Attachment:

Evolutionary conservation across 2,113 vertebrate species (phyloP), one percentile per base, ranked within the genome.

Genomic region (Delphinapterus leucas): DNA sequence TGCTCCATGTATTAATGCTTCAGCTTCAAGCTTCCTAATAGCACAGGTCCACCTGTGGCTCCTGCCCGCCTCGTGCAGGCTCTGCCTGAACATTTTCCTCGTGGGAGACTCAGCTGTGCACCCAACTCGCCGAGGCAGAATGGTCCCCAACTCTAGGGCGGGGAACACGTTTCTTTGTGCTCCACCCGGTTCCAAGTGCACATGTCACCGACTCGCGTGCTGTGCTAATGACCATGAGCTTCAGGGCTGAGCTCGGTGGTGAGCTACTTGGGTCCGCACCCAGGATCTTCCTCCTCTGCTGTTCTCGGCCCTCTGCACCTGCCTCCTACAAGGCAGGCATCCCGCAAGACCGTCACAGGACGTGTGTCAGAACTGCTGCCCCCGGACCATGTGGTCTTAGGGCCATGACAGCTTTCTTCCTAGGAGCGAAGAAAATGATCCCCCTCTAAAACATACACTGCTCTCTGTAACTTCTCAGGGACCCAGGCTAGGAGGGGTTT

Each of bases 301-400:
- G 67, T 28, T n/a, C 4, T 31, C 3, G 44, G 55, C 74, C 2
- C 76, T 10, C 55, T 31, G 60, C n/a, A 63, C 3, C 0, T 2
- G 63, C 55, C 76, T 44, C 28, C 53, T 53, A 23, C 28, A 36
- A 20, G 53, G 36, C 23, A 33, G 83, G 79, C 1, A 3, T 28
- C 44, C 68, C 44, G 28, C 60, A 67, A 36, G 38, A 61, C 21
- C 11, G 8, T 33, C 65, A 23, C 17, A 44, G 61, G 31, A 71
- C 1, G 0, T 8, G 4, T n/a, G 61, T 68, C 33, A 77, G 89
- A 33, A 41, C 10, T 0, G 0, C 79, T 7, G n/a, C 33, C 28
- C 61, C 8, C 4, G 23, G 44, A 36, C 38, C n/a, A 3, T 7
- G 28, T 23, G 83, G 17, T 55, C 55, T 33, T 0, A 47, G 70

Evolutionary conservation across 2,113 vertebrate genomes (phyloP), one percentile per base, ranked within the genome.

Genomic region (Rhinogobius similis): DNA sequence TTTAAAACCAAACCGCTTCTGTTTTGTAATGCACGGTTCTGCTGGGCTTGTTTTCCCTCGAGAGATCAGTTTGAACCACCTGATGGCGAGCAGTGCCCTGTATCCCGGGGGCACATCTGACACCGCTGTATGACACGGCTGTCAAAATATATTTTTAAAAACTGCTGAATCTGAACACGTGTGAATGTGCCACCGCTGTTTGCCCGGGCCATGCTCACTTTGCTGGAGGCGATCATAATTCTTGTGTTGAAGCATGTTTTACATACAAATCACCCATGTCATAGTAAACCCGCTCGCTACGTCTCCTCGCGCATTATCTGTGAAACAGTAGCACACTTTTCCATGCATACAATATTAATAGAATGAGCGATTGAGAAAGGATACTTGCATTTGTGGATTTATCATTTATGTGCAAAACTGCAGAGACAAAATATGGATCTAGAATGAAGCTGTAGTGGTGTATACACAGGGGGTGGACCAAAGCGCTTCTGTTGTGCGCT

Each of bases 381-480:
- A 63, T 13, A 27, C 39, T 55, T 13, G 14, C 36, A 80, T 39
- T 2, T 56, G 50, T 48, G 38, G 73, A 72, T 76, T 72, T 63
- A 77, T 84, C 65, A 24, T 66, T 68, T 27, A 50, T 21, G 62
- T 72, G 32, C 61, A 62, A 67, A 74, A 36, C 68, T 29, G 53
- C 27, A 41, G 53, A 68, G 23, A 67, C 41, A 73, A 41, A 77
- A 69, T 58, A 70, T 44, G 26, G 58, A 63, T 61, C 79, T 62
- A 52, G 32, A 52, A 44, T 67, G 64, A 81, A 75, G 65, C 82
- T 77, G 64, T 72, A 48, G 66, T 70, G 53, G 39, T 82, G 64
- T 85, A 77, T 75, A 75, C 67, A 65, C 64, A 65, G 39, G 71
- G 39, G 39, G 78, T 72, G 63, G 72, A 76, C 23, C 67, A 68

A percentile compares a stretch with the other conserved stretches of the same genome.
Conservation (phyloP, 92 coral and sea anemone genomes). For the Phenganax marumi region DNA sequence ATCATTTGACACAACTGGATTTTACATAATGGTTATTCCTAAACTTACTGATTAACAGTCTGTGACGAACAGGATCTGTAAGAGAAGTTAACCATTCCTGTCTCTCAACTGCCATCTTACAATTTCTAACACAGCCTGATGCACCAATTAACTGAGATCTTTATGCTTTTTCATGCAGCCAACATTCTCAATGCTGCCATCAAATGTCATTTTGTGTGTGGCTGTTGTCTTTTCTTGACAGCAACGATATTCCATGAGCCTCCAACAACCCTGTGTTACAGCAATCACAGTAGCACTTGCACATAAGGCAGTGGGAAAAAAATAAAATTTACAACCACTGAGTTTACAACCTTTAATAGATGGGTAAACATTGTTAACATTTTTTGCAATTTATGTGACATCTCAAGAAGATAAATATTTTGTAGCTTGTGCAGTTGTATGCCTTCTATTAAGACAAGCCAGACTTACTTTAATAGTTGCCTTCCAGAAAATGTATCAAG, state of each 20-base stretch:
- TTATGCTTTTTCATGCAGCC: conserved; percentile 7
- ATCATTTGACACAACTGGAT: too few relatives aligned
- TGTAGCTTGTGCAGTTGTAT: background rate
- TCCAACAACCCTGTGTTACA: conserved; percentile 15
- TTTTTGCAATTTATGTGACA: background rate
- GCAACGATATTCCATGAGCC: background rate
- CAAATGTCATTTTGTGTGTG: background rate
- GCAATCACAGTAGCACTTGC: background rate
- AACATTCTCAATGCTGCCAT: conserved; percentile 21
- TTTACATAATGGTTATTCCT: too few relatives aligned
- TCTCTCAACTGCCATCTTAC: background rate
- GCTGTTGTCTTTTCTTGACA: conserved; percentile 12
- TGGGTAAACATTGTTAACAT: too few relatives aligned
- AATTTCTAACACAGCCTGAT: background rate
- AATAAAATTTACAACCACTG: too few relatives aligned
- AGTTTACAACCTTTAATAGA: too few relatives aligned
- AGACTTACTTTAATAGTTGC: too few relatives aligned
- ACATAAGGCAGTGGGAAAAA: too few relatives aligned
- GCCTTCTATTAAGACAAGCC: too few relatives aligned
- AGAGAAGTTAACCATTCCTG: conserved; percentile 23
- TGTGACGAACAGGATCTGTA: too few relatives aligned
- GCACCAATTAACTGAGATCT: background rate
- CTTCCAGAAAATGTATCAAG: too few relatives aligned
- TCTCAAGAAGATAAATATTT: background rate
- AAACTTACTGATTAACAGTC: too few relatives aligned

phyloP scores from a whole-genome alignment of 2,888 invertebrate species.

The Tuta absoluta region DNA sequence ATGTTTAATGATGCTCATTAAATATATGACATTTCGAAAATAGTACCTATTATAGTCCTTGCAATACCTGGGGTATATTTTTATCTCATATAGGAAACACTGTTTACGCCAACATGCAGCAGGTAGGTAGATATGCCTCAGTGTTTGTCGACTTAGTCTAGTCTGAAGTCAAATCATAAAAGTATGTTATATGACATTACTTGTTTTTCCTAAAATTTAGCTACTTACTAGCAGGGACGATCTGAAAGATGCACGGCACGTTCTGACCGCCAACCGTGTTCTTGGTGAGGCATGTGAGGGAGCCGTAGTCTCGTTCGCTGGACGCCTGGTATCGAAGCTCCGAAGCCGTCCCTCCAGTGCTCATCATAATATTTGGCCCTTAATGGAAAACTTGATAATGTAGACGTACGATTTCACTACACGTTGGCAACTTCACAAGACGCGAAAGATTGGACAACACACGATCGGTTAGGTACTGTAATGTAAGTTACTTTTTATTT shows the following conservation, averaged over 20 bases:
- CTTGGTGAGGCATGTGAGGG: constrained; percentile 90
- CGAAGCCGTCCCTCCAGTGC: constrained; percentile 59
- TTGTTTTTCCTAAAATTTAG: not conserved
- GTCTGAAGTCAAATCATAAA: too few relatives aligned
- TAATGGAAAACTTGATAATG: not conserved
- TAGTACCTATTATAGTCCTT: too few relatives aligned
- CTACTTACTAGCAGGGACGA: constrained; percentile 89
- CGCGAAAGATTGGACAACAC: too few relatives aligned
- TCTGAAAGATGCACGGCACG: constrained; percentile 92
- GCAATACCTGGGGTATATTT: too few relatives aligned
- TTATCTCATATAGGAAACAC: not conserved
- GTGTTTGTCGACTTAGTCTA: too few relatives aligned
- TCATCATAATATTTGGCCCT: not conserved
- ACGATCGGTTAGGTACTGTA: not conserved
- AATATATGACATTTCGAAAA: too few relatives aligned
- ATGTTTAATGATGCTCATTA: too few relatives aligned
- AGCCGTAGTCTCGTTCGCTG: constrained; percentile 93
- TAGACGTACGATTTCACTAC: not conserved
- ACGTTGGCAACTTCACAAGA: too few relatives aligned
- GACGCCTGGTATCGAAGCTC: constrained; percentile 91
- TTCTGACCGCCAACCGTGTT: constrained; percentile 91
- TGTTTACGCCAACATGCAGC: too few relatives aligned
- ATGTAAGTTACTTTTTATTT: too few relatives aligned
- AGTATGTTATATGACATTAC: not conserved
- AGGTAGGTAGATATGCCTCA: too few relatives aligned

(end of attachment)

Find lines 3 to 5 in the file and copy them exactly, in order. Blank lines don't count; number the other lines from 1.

Each of bases 301-400:
- G 67, T 28, T n/a, C 4, T 31, C 3, G 44, G 55, C 74, C 2
- C 76, T 10, C 55, T 31, G 60, C n/a, A 63, C 3, C 0, T 2